Peter Beinart: The Friend of Our Enemy Is Not a “Traitor”

Good article.

Peter Beinart is at least willing to acknowledge that our camp represents a legitimate school of thought about American foreign policy that stretches back to the American Founding. There used to be a consensus in the United States that we should stay out of wars and entangling alliances in Eurasia – wars like, say, the Crimean War – until around the time of the Spanish-American War when there was a big debate about American imperialism between liberals and populists. Since the days of William Jennings Bryan, the populist side has always been the non-interventionist side and has always been critical of militarism and imperialism. The liberal consensus, however, has prevailed in Washington since the Cold War.

New York Times:

“It’s an old story: In times of war, antiwar voices are labeled disloyal.

Earlier this month, former Democratic Representative Tulsi Gabbard appeared on Tucker Carlson’s show on Fox News, where they both alleged that the United States was secretly funding dangerous biological research laboratories in Ukraine. Prominent politicians and commentators responded by calling them traitors. Senator Mitt Romney declared that “Tulsi Gabbard is parroting false Russian propaganda. Her treasonous lies may well cost lives.” Representative Adam Kinzinger suggested that “Tulsi should go to Russia.” Former MSNBC host Keith Olbermann insisted that Gabbard and Carlson “are Russian assets and there is a war. There’s a case for detaining them militarily.” On the daytime show “The View,” the host Whoopi Goldberg observed, “They used to arrest people for doing stuff like this.” …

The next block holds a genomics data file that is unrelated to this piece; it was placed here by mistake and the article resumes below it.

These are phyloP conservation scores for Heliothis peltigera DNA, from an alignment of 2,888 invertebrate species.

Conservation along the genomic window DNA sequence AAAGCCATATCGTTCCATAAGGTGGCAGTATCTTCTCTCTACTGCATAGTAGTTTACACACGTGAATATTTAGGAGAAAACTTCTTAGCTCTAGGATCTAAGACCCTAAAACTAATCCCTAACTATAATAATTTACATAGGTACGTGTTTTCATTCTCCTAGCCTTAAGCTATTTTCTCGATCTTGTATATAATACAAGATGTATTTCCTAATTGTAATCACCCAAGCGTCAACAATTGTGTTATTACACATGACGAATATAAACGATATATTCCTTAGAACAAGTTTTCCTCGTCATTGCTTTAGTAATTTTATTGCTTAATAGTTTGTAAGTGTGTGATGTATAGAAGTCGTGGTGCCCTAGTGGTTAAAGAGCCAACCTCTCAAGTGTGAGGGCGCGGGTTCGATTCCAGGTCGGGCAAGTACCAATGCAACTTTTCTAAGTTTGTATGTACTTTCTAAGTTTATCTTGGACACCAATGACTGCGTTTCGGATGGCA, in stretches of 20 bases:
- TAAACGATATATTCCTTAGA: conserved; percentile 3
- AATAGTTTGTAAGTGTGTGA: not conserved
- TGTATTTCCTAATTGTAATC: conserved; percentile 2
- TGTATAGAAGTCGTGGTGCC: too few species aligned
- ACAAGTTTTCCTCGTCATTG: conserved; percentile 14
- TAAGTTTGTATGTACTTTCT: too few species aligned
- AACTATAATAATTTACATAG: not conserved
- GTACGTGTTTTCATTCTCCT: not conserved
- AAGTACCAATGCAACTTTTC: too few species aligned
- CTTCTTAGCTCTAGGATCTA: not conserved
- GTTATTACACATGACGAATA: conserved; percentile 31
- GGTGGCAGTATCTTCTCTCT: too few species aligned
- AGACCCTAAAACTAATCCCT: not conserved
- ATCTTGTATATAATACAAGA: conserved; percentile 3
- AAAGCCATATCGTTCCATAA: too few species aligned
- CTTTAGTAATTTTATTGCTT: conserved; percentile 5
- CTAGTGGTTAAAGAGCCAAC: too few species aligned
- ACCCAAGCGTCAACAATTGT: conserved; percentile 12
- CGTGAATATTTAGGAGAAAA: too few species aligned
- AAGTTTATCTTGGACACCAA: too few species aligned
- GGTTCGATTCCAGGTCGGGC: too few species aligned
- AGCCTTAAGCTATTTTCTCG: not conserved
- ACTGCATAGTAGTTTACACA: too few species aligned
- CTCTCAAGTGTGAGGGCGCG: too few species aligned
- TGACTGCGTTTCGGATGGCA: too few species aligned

The genesis of Ms. Gabbard and Mr. Carlson’s opinions about Russia and Ukraine isn’t the Kremlin. It’s the war in Iraq. …”

Yes, a traitor what?

A traitor to Zelensky and Ukraine? A traitor to Alexander Vindman? A traitor to NATO and the European Union? A traitor to the foreign policy establishment, the national security bureaucracy, the “intelligence community” and the military-industrial complex? A traitor to Twitter?

In my case, it was simply George W. Bush and Iraq which got me thinking about American foreign policy. I recoiled from the Iraq War around the same time that I discovered Pat Buchanan. After Iraq, Afghanistan, Syria and Libya (we narrowly escaped war with Iran), I don’t see how anyone can trust the clowns who have guided our foreign policy for the past twenty years in their foolish march to war in Ukraine.

It really has nothing to do with Vladimir Putin. If there were different players here and India and Pakistan were at war or Turkey was at war with Syria or the United States was being dragged to war with Iran by neocons, we would be saying the same thing. We would be saying we should stay out of it. In fact, we have consistently criticized our interventionist foreign policy for decades now.

The United States is a bloated, overstretched global empire drowning in luxury and decadence. It is led by a class of people who have repeatedly demonstrated their own incompetence. We’ve always wanted to scale back our international commitments to focus on our domestic problems, but history shows that isn’t how empires usually fall. The cycle of empire usually runs its natural course.

About Hunter Wallace 12371 Articles
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13 Comments

  1. This Empire cannot be saved because it’s totally under the control of hostile alien interests. It must fall. Maybe after the inevitable collapse we will go back to the times when one’s home state was regarded as one’s country?